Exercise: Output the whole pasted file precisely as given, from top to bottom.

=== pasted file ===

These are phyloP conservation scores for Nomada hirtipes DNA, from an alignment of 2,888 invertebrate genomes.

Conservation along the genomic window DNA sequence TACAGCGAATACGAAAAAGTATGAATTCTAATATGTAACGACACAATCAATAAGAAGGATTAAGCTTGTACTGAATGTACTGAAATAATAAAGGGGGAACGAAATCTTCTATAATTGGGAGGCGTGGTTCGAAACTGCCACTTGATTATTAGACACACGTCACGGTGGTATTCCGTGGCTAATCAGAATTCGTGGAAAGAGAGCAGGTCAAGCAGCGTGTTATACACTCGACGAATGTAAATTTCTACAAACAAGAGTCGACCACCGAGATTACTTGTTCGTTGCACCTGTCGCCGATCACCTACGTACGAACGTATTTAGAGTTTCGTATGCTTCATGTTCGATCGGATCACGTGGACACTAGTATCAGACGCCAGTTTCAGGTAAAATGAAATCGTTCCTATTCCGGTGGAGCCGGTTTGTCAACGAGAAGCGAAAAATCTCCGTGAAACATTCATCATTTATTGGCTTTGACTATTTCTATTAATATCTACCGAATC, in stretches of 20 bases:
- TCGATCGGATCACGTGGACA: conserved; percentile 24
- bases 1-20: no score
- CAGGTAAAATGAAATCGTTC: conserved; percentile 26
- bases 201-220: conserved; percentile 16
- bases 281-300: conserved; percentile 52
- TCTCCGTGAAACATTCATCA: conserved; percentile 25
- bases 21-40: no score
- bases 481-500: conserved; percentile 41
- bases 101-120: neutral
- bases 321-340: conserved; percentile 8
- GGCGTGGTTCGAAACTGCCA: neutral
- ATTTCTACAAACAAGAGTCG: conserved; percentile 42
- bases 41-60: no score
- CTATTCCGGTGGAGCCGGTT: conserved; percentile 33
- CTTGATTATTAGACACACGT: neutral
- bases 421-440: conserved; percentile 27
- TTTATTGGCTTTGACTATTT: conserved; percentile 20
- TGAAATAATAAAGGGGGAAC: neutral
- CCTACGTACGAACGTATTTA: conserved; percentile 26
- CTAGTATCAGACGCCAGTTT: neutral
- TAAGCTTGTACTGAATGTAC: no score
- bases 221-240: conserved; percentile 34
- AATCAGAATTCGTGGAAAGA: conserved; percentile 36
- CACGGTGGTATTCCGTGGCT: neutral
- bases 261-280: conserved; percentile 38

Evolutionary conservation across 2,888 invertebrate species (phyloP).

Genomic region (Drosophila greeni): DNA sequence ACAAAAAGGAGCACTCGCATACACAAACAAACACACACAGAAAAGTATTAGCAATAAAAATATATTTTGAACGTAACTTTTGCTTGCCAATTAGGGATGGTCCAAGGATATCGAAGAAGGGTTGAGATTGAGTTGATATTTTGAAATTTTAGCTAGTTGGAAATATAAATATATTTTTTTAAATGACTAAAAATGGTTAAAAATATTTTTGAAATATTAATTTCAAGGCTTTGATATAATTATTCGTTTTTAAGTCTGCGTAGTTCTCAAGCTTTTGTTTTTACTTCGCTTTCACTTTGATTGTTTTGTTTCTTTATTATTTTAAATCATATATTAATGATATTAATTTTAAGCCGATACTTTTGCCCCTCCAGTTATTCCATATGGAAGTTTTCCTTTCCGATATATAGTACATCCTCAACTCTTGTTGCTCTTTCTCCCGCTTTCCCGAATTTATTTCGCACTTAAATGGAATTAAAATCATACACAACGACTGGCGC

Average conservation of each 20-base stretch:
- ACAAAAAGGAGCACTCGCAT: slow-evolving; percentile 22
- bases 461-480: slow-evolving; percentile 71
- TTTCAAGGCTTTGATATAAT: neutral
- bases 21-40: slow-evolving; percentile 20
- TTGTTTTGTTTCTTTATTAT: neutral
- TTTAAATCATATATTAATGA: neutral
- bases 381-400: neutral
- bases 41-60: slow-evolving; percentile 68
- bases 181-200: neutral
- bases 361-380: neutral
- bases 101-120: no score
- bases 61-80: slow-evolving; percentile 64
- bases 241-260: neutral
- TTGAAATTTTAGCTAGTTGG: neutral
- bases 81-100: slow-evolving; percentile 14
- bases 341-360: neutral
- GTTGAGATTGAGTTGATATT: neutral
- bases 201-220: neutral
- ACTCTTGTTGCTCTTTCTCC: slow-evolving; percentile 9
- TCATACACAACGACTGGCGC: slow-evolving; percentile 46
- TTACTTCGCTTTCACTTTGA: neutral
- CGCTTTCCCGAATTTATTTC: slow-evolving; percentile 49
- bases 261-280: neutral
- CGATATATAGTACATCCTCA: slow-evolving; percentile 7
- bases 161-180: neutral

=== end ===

These are phyloP conservation scores for Nomada hirtipes DNA, from an alignment of 2,888 invertebrate genomes.

Conservation along the genomic window DNA sequence TACAGCGAATACGAAAAAGTATGAATTCTAATATGTAACGACACAATCAATAAGAAGGATTAAGCTTGTACTGAATGTACTGAAATAATAAAGGGGGAACGAAATCTTCTATAATTGGGAGGCGTGGTTCGAAACTGCCACTTGATTATTAGACACACGTCACGGTGGTATTCCGTGGCTAATCAGAATTCGTGGAAAGAGAGCAGGTCAAGCAGCGTGTTATACACTCGACGAATGTAAATTTCTACAAACAAGAGTCGACCACCGAGATTACTTGTTCGTTGCACCTGTCGCCGATCACCTACGTACGAACGTATTTAGAGTTTCGTATGCTTCATGTTCGATCGGATCACGTGGACACTAGTATCAGACGCCAGTTTCAGGTAAAATGAAATCGTTCCTATTCCGGTGGAGCCGGTTTGTCAACGAGAAGCGAAAAATCTCCGTGAAACATTCATCATTTATTGGCTTTGACTATTTCTATTAATATCTACCGAATC, in stretches of 20 bases:
- TCGATCGGATCACGTGGACA: conserved; percentile 24
- bases 1-20: no score
- CAGGTAAAATGAAATCGTTC: conserved; percentile 26
- bases 201-220: conserved; percentile 16
- bases 281-300: conserved; percentile 52
- TCTCCGTGAAACATTCATCA: conserved; percentile 25
- bases 21-40: no score
- bases 481-500: conserved; percentile 41
- bases 101-120: neutral
- bases 321-340: conserved; percentile 8
- GGCGTGGTTCGAAACTGCCA: neutral
- ATTTCTACAAACAAGAGTCG: conserved; percentile 42
- bases 41-60: no score
- CTATTCCGGTGGAGCCGGTT: conserved; percentile 33
- CTTGATTATTAGACACACGT: neutral
- bases 421-440: conserved; percentile 27
- TTTATTGGCTTTGACTATTT: conserved; percentile 20
- TGAAATAATAAAGGGGGAAC: neutral
- CCTACGTACGAACGTATTTA: conserved; percentile 26
- CTAGTATCAGACGCCAGTTT: neutral
- TAAGCTTGTACTGAATGTAC: no score
- bases 221-240: conserved; percentile 34
- AATCAGAATTCGTGGAAAGA: conserved; percentile 36
- CACGGTGGTATTCCGTGGCT: neutral
- bases 261-280: conserved; percentile 38

Evolutionary conservation across 2,888 invertebrate species (phyloP).

Genomic region (Drosophila greeni): DNA sequence ACAAAAAGGAGCACTCGCATACACAAACAAACACACACAGAAAAGTATTAGCAATAAAAATATATTTTGAACGTAACTTTTGCTTGCCAATTAGGGATGGTCCAAGGATATCGAAGAAGGGTTGAGATTGAGTTGATATTTTGAAATTTTAGCTAGTTGGAAATATAAATATATTTTTTTAAATGACTAAAAATGGTTAAAAATATTTTTGAAATATTAATTTCAAGGCTTTGATATAATTATTCGTTTTTAAGTCTGCGTAGTTCTCAAGCTTTTGTTTTTACTTCGCTTTCACTTTGATTGTTTTGTTTCTTTATTATTTTAAATCATATATTAATGATATTAATTTTAAGCCGATACTTTTGCCCCTCCAGTTATTCCATATGGAAGTTTTCCTTTCCGATATATAGTACATCCTCAACTCTTGTTGCTCTTTCTCCCGCTTTCCCGAATTTATTTCGCACTTAAATGGAATTAAAATCATACACAACGACTGGCGC

Average conservation of each 20-base stretch:
- ACAAAAAGGAGCACTCGCAT: slow-evolving; percentile 22
- bases 461-480: slow-evolving; percentile 71
- TTTCAAGGCTTTGATATAAT: neutral
- bases 21-40: slow-evolving; percentile 20
- TTGTTTTGTTTCTTTATTAT: neutral
- TTTAAATCATATATTAATGA: neutral
- bases 381-400: neutral
- bases 41-60: slow-evolving; percentile 68
- bases 181-200: neutral
- bases 361-380: neutral
- bases 101-120: no score
- bases 61-80: slow-evolving; percentile 64
- bases 241-260: neutral
- TTGAAATTTTAGCTAGTTGG: neutral
- bases 81-100: slow-evolving; percentile 14
- bases 341-360: neutral
- GTTGAGATTGAGTTGATATT: neutral
- bases 201-220: neutral
- ACTCTTGTTGCTCTTTCTCC: slow-evolving; percentile 9
- TCATACACAACGACTGGCGC: slow-evolving; percentile 46
- TTACTTCGCTTTCACTTTGA: neutral
- CGCTTTCCCGAATTTATTTC: slow-evolving; percentile 49
- bases 261-280: neutral
- CGATATATAGTACATCCTCA: slow-evolving; percentile 7
- bases 161-180: neutral